2019 04 13 Historic Movie Theatres of West Virginia

On Saturday, April 13, 2019, Dr. Kelli Shapiro presented “The Evolution of the West Virginia Movie Theatre” in the Archives and History Library at the Culture Center, State Capitol Complex in Charleston.

Based on her 2018 book for Arcadia Publishing’s Images of America series, Historic Movie Theatres of West Virginia, Shapiro’s lecture covers the evolution of movie theatres in the Mountain State. West Virginia contained an impressive diversity of movie theatres in the 20th century ranging from multipurpose auditoriums in company towns to early nickelodeons and from ornate, urban picture palaces to neighborhood movie houses and suburban drive-ins. In the state’s working-class areas, as well as in upscale districts where industry barons lived, residents came together to find amusement and relaxation in these venues. Many of these theatres have since disappeared, while others sit vacant or have been converted for other uses. Some, however, have been reopened or restored. They proudly provide their communities with entertainment today, whether showing films or hosting the performing arts. They serve as catalysts for local revitalization and as success stories showcasing the value of historic preservation.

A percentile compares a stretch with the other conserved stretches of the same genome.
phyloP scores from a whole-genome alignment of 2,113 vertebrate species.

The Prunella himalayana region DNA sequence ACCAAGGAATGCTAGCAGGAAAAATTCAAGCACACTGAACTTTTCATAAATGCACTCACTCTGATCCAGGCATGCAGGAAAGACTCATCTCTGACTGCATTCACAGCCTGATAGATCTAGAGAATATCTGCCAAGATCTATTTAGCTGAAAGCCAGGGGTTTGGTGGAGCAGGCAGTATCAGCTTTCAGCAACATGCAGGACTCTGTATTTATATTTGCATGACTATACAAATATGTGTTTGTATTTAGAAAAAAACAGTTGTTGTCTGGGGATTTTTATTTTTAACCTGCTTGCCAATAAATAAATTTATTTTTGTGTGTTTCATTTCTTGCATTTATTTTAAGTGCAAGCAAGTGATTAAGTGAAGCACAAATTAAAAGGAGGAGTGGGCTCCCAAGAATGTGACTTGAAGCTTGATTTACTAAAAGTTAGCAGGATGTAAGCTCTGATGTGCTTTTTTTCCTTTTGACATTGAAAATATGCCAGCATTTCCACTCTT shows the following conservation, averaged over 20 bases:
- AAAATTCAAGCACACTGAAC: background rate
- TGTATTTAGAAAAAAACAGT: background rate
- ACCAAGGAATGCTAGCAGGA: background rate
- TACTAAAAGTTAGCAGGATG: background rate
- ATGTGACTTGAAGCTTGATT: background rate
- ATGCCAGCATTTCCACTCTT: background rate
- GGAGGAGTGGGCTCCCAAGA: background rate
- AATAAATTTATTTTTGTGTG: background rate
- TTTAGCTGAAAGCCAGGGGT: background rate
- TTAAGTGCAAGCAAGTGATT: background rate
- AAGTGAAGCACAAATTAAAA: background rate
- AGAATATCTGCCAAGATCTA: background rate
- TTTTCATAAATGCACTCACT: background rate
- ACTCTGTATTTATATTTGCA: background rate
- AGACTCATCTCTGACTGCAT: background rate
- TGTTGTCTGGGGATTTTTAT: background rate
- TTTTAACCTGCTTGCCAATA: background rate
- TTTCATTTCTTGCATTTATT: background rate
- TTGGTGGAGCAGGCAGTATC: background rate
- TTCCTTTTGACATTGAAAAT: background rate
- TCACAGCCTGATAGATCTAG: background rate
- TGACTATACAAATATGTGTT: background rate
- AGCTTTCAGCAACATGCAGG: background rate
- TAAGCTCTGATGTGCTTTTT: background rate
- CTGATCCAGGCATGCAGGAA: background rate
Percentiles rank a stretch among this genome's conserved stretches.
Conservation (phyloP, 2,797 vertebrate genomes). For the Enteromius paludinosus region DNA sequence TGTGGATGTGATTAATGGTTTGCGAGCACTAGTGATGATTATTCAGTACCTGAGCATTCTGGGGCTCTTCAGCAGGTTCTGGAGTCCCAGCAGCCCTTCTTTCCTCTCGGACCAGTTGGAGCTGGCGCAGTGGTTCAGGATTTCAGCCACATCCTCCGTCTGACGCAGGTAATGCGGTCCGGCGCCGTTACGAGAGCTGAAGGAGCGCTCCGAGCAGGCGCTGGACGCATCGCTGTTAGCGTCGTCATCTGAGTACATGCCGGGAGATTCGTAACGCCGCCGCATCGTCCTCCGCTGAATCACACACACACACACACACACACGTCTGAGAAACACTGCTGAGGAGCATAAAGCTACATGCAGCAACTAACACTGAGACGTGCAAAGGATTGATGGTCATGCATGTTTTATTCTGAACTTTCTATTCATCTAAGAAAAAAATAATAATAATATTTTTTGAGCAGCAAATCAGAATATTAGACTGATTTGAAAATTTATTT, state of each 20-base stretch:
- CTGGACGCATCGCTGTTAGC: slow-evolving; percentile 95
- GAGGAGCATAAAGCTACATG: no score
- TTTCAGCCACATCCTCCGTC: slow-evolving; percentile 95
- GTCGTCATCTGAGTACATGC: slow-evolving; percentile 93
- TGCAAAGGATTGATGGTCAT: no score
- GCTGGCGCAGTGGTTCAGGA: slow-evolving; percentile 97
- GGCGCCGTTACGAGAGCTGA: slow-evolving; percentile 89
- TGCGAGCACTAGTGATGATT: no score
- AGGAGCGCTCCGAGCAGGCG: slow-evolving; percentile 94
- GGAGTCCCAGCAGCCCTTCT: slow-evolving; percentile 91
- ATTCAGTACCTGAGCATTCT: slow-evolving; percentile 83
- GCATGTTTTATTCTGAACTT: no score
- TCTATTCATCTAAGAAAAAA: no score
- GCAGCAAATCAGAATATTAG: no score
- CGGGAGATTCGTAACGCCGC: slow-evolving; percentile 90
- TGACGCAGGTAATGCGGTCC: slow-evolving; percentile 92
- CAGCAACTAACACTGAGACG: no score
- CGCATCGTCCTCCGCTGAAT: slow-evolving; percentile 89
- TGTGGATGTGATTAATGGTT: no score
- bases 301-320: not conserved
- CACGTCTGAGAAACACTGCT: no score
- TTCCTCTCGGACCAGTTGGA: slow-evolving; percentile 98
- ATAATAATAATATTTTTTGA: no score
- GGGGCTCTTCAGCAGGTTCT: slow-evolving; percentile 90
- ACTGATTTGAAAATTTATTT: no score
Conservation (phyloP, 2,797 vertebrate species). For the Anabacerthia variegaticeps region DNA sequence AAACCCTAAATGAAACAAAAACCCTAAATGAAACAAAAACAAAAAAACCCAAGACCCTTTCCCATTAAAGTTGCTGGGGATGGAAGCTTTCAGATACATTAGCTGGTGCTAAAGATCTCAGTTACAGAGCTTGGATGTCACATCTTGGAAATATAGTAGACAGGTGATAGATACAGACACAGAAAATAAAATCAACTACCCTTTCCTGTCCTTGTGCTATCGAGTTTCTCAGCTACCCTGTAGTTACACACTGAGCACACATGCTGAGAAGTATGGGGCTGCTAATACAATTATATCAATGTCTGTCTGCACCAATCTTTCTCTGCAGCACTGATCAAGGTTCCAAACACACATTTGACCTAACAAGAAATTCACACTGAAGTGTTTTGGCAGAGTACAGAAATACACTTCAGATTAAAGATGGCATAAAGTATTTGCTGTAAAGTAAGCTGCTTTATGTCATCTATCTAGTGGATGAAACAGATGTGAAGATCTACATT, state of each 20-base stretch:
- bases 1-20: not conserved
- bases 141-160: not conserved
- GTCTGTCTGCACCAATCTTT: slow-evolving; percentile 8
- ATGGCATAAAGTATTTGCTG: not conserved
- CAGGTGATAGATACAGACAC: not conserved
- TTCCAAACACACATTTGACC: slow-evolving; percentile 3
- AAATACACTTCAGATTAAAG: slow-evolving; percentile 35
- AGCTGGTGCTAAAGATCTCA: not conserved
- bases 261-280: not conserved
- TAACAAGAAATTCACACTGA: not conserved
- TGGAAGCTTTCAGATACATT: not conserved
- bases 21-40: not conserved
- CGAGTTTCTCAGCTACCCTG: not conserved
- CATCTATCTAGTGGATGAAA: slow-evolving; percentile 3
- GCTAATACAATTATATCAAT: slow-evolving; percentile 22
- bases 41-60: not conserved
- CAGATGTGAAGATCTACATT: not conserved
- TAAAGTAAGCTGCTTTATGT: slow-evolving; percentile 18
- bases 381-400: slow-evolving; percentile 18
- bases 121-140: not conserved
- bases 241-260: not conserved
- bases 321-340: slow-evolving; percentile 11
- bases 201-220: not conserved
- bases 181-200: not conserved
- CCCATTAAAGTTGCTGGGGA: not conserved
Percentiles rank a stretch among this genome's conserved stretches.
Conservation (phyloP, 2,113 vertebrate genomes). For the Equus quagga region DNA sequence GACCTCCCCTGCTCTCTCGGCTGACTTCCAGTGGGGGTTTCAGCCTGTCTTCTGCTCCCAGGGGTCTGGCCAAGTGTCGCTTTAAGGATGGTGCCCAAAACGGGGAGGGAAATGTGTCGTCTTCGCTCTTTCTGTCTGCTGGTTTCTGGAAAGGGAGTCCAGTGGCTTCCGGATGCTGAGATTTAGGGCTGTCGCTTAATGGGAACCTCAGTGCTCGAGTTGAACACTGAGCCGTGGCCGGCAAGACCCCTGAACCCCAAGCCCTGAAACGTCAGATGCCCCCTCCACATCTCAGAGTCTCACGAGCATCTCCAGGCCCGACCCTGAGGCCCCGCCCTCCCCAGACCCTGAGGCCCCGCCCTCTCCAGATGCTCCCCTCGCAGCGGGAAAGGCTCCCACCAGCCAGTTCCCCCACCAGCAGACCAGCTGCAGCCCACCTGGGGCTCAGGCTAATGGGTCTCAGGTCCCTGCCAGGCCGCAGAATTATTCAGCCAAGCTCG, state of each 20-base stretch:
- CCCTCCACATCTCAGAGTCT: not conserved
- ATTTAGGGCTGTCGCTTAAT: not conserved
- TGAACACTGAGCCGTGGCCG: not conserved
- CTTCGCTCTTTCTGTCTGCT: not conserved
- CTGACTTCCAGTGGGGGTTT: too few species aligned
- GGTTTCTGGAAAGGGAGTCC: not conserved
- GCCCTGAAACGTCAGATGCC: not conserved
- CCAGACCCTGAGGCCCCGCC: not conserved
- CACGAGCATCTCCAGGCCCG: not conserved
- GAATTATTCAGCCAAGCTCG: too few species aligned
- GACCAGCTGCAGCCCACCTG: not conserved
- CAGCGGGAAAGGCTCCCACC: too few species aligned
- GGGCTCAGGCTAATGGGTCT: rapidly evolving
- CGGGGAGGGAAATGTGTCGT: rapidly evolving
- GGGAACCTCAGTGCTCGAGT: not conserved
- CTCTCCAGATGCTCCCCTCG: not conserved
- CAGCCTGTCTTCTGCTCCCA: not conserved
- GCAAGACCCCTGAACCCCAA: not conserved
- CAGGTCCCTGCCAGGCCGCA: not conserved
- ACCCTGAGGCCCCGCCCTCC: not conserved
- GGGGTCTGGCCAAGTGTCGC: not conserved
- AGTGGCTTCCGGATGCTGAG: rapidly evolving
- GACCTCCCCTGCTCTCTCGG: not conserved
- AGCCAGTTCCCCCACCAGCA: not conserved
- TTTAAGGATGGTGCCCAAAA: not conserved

Dr. Shapiro is the program associate for the Preservation Alliance of West Virginia (PAWV), the statewide, nonprofit organization dedicated to historic preservation in the Mountain State. One of its programs is the West Virginia Historic Theatre Trail, a heritage tourism initiative promoting the rehabilitation and sustainable operation of the state’s historic theatres for the enjoyment of the public.

Shapiro began appreciating the need for historic preservation, public history interpretation, and heritage tourism while growing up in a California town located along the famed Route 66. She received an M.A. in museum studies and a PhD in American civilization, both from Brown University, as well as a graduate certificate in public history from Texas State University. Before moving to West Virginia in 2015 to join PAWV, she served as an employee, intern, student worker, and/or volunteer at multiple history-oriented institutions including several museums, an urban historic preservation organization, an archive, and an academic center devoted to public history.


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